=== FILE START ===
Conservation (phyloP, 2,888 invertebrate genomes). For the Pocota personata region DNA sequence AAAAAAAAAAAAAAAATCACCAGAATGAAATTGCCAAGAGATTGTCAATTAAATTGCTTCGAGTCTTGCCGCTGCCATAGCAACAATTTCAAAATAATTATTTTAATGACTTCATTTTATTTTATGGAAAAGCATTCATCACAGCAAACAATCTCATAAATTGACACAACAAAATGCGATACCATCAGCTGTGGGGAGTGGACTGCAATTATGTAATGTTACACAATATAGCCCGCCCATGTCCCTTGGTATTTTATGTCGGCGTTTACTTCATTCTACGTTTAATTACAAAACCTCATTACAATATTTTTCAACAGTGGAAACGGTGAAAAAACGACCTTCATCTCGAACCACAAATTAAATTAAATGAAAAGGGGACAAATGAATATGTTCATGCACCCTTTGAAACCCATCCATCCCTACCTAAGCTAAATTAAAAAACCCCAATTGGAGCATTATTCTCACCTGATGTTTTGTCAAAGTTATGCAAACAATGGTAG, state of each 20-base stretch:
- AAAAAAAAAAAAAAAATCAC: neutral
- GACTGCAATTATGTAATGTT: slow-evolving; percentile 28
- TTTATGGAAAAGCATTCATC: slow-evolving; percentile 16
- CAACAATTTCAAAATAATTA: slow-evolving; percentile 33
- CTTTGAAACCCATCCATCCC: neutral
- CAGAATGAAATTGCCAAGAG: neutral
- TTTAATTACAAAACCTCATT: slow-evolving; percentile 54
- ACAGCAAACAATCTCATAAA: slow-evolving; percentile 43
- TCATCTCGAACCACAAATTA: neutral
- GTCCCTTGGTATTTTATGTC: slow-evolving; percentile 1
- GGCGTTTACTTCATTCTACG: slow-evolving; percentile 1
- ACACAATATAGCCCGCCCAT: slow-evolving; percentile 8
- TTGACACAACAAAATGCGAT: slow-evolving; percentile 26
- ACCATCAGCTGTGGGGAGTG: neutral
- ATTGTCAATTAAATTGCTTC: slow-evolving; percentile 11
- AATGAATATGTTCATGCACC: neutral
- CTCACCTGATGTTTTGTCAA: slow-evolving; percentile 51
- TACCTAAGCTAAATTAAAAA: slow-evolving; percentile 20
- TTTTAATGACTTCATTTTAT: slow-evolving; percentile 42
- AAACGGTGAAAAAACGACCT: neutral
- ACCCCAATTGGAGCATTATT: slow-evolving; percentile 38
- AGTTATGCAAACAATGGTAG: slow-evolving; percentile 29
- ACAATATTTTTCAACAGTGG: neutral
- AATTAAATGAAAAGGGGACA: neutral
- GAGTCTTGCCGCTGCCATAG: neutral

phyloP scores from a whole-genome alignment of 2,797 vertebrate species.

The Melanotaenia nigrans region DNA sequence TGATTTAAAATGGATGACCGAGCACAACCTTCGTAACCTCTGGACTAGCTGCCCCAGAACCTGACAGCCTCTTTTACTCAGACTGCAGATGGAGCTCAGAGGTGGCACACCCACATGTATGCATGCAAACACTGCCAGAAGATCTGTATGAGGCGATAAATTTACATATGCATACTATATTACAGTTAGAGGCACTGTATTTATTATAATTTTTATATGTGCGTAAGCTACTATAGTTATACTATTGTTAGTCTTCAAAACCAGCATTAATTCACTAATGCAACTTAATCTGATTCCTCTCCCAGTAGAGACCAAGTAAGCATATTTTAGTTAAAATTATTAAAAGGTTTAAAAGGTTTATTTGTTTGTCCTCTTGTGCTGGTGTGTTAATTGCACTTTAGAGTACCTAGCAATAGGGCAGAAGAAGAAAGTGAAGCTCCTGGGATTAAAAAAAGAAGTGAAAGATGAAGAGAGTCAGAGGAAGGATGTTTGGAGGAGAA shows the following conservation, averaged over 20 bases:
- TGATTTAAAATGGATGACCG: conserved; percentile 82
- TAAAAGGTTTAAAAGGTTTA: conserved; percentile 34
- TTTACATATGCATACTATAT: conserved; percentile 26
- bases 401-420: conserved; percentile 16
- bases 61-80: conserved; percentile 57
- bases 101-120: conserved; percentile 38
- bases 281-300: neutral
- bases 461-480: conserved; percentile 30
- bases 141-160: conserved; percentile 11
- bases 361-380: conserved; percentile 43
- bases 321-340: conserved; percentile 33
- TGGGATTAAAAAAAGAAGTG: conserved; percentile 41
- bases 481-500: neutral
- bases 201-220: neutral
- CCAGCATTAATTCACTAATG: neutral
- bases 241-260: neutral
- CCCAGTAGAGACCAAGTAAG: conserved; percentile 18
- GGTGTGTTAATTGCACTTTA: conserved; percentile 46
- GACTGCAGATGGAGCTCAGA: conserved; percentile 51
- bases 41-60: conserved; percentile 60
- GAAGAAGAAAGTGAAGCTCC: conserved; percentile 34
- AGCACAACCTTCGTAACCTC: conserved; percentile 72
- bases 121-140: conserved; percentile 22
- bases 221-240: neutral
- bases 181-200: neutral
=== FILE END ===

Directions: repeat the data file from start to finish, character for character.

Conservation (phyloP, 2,888 invertebrate genomes). For the Pocota personata region DNA sequence AAAAAAAAAAAAAAAATCACCAGAATGAAATTGCCAAGAGATTGTCAATTAAATTGCTTCGAGTCTTGCCGCTGCCATAGCAACAATTTCAAAATAATTATTTTAATGACTTCATTTTATTTTATGGAAAAGCATTCATCACAGCAAACAATCTCATAAATTGACACAACAAAATGCGATACCATCAGCTGTGGGGAGTGGACTGCAATTATGTAATGTTACACAATATAGCCCGCCCATGTCCCTTGGTATTTTATGTCGGCGTTTACTTCATTCTACGTTTAATTACAAAACCTCATTACAATATTTTTCAACAGTGGAAACGGTGAAAAAACGACCTTCATCTCGAACCACAAATTAAATTAAATGAAAAGGGGACAAATGAATATGTTCATGCACCCTTTGAAACCCATCCATCCCTACCTAAGCTAAATTAAAAAACCCCAATTGGAGCATTATTCTCACCTGATGTTTTGTCAAAGTTATGCAAACAATGGTAG, state of each 20-base stretch:
- AAAAAAAAAAAAAAAATCAC: neutral
- GACTGCAATTATGTAATGTT: slow-evolving; percentile 28
- TTTATGGAAAAGCATTCATC: slow-evolving; percentile 16
- CAACAATTTCAAAATAATTA: slow-evolving; percentile 33
- CTTTGAAACCCATCCATCCC: neutral
- CAGAATGAAATTGCCAAGAG: neutral
- TTTAATTACAAAACCTCATT: slow-evolving; percentile 54
- ACAGCAAACAATCTCATAAA: slow-evolving; percentile 43
- TCATCTCGAACCACAAATTA: neutral
- GTCCCTTGGTATTTTATGTC: slow-evolving; percentile 1
- GGCGTTTACTTCATTCTACG: slow-evolving; percentile 1
- ACACAATATAGCCCGCCCAT: slow-evolving; percentile 8
- TTGACACAACAAAATGCGAT: slow-evolving; percentile 26
- ACCATCAGCTGTGGGGAGTG: neutral
- ATTGTCAATTAAATTGCTTC: slow-evolving; percentile 11
- AATGAATATGTTCATGCACC: neutral
- CTCACCTGATGTTTTGTCAA: slow-evolving; percentile 51
- TACCTAAGCTAAATTAAAAA: slow-evolving; percentile 20
- TTTTAATGACTTCATTTTAT: slow-evolving; percentile 42
- AAACGGTGAAAAAACGACCT: neutral
- ACCCCAATTGGAGCATTATT: slow-evolving; percentile 38
- AGTTATGCAAACAATGGTAG: slow-evolving; percentile 29
- ACAATATTTTTCAACAGTGG: neutral
- AATTAAATGAAAAGGGGACA: neutral
- GAGTCTTGCCGCTGCCATAG: neutral

phyloP scores from a whole-genome alignment of 2,797 vertebrate species.

The Melanotaenia nigrans region DNA sequence TGATTTAAAATGGATGACCGAGCACAACCTTCGTAACCTCTGGACTAGCTGCCCCAGAACCTGACAGCCTCTTTTACTCAGACTGCAGATGGAGCTCAGAGGTGGCACACCCACATGTATGCATGCAAACACTGCCAGAAGATCTGTATGAGGCGATAAATTTACATATGCATACTATATTACAGTTAGAGGCACTGTATTTATTATAATTTTTATATGTGCGTAAGCTACTATAGTTATACTATTGTTAGTCTTCAAAACCAGCATTAATTCACTAATGCAACTTAATCTGATTCCTCTCCCAGTAGAGACCAAGTAAGCATATTTTAGTTAAAATTATTAAAAGGTTTAAAAGGTTTATTTGTTTGTCCTCTTGTGCTGGTGTGTTAATTGCACTTTAGAGTACCTAGCAATAGGGCAGAAGAAGAAAGTGAAGCTCCTGGGATTAAAAAAAGAAGTGAAAGATGAAGAGAGTCAGAGGAAGGATGTTTGGAGGAGAA shows the following conservation, averaged over 20 bases:
- TGATTTAAAATGGATGACCG: conserved; percentile 82
- TAAAAGGTTTAAAAGGTTTA: conserved; percentile 34
- TTTACATATGCATACTATAT: conserved; percentile 26
- bases 401-420: conserved; percentile 16
- bases 61-80: conserved; percentile 57
- bases 101-120: conserved; percentile 38
- bases 281-300: neutral
- bases 461-480: conserved; percentile 30
- bases 141-160: conserved; percentile 11
- bases 361-380: conserved; percentile 43
- bases 321-340: conserved; percentile 33
- TGGGATTAAAAAAAGAAGTG: conserved; percentile 41
- bases 481-500: neutral
- bases 201-220: neutral
- CCAGCATTAATTCACTAATG: neutral
- bases 241-260: neutral
- CCCAGTAGAGACCAAGTAAG: conserved; percentile 18
- GGTGTGTTAATTGCACTTTA: conserved; percentile 46
- GACTGCAGATGGAGCTCAGA: conserved; percentile 51
- bases 41-60: conserved; percentile 60
- GAAGAAGAAAGTGAAGCTCC: conserved; percentile 34
- AGCACAACCTTCGTAACCTC: conserved; percentile 72
- bases 121-140: conserved; percentile 22
- bases 221-240: neutral
- bases 181-200: neutral